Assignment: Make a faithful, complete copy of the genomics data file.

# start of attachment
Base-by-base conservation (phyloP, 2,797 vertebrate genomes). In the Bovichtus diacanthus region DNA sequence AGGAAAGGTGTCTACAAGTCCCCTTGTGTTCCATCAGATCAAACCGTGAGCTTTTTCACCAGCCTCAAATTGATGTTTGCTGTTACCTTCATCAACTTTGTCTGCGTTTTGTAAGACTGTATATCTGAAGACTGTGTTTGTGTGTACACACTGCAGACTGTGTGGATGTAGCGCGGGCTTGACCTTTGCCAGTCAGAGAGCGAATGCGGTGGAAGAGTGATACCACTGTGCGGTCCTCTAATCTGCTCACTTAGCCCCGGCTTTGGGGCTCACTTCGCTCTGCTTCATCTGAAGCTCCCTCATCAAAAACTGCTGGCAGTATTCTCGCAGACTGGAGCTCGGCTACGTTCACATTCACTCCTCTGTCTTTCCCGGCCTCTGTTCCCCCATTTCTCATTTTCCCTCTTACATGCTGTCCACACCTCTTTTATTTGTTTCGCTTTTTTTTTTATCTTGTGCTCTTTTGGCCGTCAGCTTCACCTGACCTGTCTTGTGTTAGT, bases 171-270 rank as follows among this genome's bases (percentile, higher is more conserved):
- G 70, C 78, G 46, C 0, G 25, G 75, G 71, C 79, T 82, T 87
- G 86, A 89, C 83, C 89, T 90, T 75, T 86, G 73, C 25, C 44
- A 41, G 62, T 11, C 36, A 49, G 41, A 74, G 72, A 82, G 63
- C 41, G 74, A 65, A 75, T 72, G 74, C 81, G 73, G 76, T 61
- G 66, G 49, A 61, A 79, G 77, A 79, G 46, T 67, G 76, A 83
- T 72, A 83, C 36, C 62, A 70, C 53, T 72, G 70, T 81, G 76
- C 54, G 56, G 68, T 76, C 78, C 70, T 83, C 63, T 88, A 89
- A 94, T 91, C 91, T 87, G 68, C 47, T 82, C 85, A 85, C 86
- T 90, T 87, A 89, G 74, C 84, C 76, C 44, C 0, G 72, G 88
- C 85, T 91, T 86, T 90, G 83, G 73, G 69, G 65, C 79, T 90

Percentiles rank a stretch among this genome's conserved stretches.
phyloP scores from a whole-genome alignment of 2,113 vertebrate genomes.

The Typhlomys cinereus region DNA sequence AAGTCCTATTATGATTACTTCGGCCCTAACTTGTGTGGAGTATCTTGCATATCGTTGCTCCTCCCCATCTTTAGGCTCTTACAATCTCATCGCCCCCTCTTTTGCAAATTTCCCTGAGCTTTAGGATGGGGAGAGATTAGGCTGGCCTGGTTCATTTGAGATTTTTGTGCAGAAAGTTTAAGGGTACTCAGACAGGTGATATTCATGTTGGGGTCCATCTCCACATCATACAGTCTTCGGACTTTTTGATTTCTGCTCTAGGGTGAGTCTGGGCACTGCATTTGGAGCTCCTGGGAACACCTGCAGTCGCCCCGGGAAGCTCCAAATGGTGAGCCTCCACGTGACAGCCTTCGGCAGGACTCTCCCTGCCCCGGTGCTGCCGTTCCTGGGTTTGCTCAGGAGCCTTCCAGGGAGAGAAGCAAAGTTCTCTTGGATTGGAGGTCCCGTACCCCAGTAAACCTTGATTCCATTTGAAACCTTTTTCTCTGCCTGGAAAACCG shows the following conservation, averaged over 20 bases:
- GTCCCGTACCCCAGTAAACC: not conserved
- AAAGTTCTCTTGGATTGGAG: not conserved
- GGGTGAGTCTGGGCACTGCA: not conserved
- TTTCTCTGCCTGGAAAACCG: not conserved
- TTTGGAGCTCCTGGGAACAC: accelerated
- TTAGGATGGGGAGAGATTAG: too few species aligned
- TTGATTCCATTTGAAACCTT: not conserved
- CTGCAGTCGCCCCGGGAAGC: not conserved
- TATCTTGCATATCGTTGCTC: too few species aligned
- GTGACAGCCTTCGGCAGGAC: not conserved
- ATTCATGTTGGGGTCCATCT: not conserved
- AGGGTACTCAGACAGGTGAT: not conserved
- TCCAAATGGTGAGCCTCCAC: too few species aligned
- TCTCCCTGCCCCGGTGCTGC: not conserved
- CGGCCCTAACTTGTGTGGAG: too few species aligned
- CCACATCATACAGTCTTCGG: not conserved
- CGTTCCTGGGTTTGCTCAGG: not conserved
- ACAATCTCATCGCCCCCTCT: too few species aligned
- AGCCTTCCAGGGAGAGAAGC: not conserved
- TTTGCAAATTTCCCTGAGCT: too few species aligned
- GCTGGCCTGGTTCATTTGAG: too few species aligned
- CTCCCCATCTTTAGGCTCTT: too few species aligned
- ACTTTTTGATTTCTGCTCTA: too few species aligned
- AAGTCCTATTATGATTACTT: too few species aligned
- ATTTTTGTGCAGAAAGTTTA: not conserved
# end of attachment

Base-by-base conservation (phyloP, 2,797 vertebrate genomes). In the Bovichtus diacanthus region DNA sequence AGGAAAGGTGTCTACAAGTCCCCTTGTGTTCCATCAGATCAAACCGTGAGCTTTTTCACCAGCCTCAAATTGATGTTTGCTGTTACCTTCATCAACTTTGTCTGCGTTTTGTAAGACTGTATATCTGAAGACTGTGTTTGTGTGTACACACTGCAGACTGTGTGGATGTAGCGCGGGCTTGACCTTTGCCAGTCAGAGAGCGAATGCGGTGGAAGAGTGATACCACTGTGCGGTCCTCTAATCTGCTCACTTAGCCCCGGCTTTGGGGCTCACTTCGCTCTGCTTCATCTGAAGCTCCCTCATCAAAAACTGCTGGCAGTATTCTCGCAGACTGGAGCTCGGCTACGTTCACATTCACTCCTCTGTCTTTCCCGGCCTCTGTTCCCCCATTTCTCATTTTCCCTCTTACATGCTGTCCACACCTCTTTTATTTGTTTCGCTTTTTTTTTTATCTTGTGCTCTTTTGGCCGTCAGCTTCACCTGACCTGTCTTGTGTTAGT, bases 171-270 rank as follows among this genome's bases (percentile, higher is more conserved):
- G 70, C 78, G 46, C 0, G 25, G 75, G 71, C 79, T 82, T 87
- G 86, A 89, C 83, C 89, T 90, T 75, T 86, G 73, C 25, C 44
- A 41, G 62, T 11, C 36, A 49, G 41, A 74, G 72, A 82, G 63
- C 41, G 74, A 65, A 75, T 72, G 74, C 81, G 73, G 76, T 61
- G 66, G 49, A 61, A 79, G 77, A 79, G 46, T 67, G 76, A 83
- T 72, A 83, C 36, C 62, A 70, C 53, T 72, G 70, T 81, G 76
- C 54, G 56, G 68, T 76, C 78, C 70, T 83, C 63, T 88, A 89
- A 94, T 91, C 91, T 87, G 68, C 47, T 82, C 85, A 85, C 86
- T 90, T 87, A 89, G 74, C 84, C 76, C 44, C 0, G 72, G 88
- C 85, T 91, T 86, T 90, G 83, G 73, G 69, G 65, C 79, T 90

Percentiles rank a stretch among this genome's conserved stretches.
phyloP scores from a whole-genome alignment of 2,113 vertebrate genomes.

The Typhlomys cinereus region DNA sequence AAGTCCTATTATGATTACTTCGGCCCTAACTTGTGTGGAGTATCTTGCATATCGTTGCTCCTCCCCATCTTTAGGCTCTTACAATCTCATCGCCCCCTCTTTTGCAAATTTCCCTGAGCTTTAGGATGGGGAGAGATTAGGCTGGCCTGGTTCATTTGAGATTTTTGTGCAGAAAGTTTAAGGGTACTCAGACAGGTGATATTCATGTTGGGGTCCATCTCCACATCATACAGTCTTCGGACTTTTTGATTTCTGCTCTAGGGTGAGTCTGGGCACTGCATTTGGAGCTCCTGGGAACACCTGCAGTCGCCCCGGGAAGCTCCAAATGGTGAGCCTCCACGTGACAGCCTTCGGCAGGACTCTCCCTGCCCCGGTGCTGCCGTTCCTGGGTTTGCTCAGGAGCCTTCCAGGGAGAGAAGCAAAGTTCTCTTGGATTGGAGGTCCCGTACCCCAGTAAACCTTGATTCCATTTGAAACCTTTTTCTCTGCCTGGAAAACCG shows the following conservation, averaged over 20 bases:
- GTCCCGTACCCCAGTAAACC: not conserved
- AAAGTTCTCTTGGATTGGAG: not conserved
- GGGTGAGTCTGGGCACTGCA: not conserved
- TTTCTCTGCCTGGAAAACCG: not conserved
- TTTGGAGCTCCTGGGAACAC: accelerated
- TTAGGATGGGGAGAGATTAG: too few species aligned
- TTGATTCCATTTGAAACCTT: not conserved
- CTGCAGTCGCCCCGGGAAGC: not conserved
- TATCTTGCATATCGTTGCTC: too few species aligned
- GTGACAGCCTTCGGCAGGAC: not conserved
- ATTCATGTTGGGGTCCATCT: not conserved
- AGGGTACTCAGACAGGTGAT: not conserved
- TCCAAATGGTGAGCCTCCAC: too few species aligned
- TCTCCCTGCCCCGGTGCTGC: not conserved
- CGGCCCTAACTTGTGTGGAG: too few species aligned
- CCACATCATACAGTCTTCGG: not conserved
- CGTTCCTGGGTTTGCTCAGG: not conserved
- ACAATCTCATCGCCCCCTCT: too few species aligned
- AGCCTTCCAGGGAGAGAAGC: not conserved
- TTTGCAAATTTCCCTGAGCT: too few species aligned
- GCTGGCCTGGTTCATTTGAG: too few species aligned
- CTCCCCATCTTTAGGCTCTT: too few species aligned
- ACTTTTTGATTTCTGCTCTA: too few species aligned
- AAGTCCTATTATGATTACTT: too few species aligned
- ATTTTTGTGCAGAAAGTTTA: not conserved